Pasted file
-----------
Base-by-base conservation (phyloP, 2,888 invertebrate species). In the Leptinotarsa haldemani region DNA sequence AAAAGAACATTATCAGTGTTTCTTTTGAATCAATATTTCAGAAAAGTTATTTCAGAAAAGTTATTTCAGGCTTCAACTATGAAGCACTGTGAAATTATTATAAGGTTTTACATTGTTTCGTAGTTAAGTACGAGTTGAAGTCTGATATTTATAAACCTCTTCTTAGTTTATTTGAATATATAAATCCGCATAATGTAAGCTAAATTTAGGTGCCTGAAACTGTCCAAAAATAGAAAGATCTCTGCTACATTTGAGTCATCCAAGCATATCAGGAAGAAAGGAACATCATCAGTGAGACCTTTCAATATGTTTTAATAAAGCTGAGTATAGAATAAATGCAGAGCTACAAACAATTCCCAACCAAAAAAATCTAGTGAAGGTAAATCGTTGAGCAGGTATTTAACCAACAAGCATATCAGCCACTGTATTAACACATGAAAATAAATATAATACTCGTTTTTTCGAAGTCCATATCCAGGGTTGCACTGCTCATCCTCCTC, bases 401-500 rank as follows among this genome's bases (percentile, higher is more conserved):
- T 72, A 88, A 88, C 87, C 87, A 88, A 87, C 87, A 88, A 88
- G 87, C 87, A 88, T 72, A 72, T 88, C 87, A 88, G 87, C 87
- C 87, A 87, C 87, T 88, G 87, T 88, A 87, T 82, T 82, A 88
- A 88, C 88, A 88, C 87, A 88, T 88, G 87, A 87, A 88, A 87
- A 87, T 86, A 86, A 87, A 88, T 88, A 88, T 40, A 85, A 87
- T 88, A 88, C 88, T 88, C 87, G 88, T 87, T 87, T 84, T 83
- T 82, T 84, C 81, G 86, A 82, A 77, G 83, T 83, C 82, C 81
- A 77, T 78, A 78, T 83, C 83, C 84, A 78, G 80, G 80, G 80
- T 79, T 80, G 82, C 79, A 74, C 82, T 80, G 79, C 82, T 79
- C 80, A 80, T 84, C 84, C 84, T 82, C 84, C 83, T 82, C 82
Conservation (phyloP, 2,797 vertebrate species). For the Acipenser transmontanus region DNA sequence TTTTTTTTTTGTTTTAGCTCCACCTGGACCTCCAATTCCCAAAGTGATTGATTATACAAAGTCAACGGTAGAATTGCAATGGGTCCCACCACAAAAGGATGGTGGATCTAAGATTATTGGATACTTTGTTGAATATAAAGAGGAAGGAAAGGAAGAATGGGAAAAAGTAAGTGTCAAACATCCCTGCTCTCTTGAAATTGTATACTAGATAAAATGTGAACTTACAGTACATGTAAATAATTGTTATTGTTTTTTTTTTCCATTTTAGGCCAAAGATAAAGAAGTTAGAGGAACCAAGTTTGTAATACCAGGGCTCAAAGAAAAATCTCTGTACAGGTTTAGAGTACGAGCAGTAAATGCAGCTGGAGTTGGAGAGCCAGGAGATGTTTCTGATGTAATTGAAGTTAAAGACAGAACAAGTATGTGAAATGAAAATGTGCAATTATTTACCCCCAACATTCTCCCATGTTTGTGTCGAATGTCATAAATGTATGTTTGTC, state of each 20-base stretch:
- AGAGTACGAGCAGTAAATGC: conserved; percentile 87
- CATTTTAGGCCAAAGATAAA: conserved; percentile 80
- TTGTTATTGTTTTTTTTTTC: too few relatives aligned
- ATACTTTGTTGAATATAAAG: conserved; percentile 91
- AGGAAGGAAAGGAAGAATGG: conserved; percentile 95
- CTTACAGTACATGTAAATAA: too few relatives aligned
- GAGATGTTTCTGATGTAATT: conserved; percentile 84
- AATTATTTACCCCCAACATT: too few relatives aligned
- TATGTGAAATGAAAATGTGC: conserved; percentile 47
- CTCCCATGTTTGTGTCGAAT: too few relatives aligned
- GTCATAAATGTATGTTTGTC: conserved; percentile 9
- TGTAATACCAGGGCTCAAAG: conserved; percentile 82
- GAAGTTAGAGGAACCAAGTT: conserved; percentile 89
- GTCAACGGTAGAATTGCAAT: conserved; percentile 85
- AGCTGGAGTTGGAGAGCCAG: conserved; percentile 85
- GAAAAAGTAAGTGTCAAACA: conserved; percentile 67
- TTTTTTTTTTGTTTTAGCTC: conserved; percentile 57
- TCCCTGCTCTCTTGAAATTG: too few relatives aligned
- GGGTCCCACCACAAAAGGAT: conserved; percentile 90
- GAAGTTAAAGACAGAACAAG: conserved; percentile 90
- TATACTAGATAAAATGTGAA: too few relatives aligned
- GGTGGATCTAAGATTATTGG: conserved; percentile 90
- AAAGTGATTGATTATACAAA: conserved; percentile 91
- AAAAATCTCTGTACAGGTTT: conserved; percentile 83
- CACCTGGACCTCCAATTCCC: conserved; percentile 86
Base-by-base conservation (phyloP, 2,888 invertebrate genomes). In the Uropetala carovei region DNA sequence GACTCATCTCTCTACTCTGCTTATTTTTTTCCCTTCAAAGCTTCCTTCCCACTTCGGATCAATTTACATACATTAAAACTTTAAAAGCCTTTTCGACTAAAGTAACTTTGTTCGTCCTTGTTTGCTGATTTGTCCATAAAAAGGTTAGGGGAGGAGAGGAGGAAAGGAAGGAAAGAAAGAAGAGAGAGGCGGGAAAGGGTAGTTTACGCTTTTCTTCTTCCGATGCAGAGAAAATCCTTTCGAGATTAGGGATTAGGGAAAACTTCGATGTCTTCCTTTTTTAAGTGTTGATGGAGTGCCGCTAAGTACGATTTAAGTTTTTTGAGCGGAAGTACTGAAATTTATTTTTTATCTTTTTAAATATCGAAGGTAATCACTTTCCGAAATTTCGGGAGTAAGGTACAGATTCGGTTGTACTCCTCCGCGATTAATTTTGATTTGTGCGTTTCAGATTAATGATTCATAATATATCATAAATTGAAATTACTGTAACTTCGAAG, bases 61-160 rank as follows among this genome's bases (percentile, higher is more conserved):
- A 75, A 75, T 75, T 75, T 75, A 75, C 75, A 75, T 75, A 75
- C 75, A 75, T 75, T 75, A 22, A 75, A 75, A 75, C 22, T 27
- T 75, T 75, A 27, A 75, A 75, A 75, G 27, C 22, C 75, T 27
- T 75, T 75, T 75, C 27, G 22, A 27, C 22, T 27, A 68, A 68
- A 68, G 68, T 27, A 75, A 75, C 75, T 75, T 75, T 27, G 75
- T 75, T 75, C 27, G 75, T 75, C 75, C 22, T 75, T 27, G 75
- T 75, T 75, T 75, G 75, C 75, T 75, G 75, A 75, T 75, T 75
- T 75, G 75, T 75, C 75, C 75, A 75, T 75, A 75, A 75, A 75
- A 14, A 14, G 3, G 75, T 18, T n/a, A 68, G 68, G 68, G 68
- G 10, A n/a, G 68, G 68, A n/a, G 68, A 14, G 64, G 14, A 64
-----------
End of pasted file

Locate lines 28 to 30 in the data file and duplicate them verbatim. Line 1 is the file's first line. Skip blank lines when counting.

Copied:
- GAAAAAGTAAGTGTCAAACA: conserved; percentile 67
- TTTTTTTTTTGTTTTAGCTC: conserved; percentile 57
- TCCCTGCTCTCTTGAAATTG: too few relatives aligned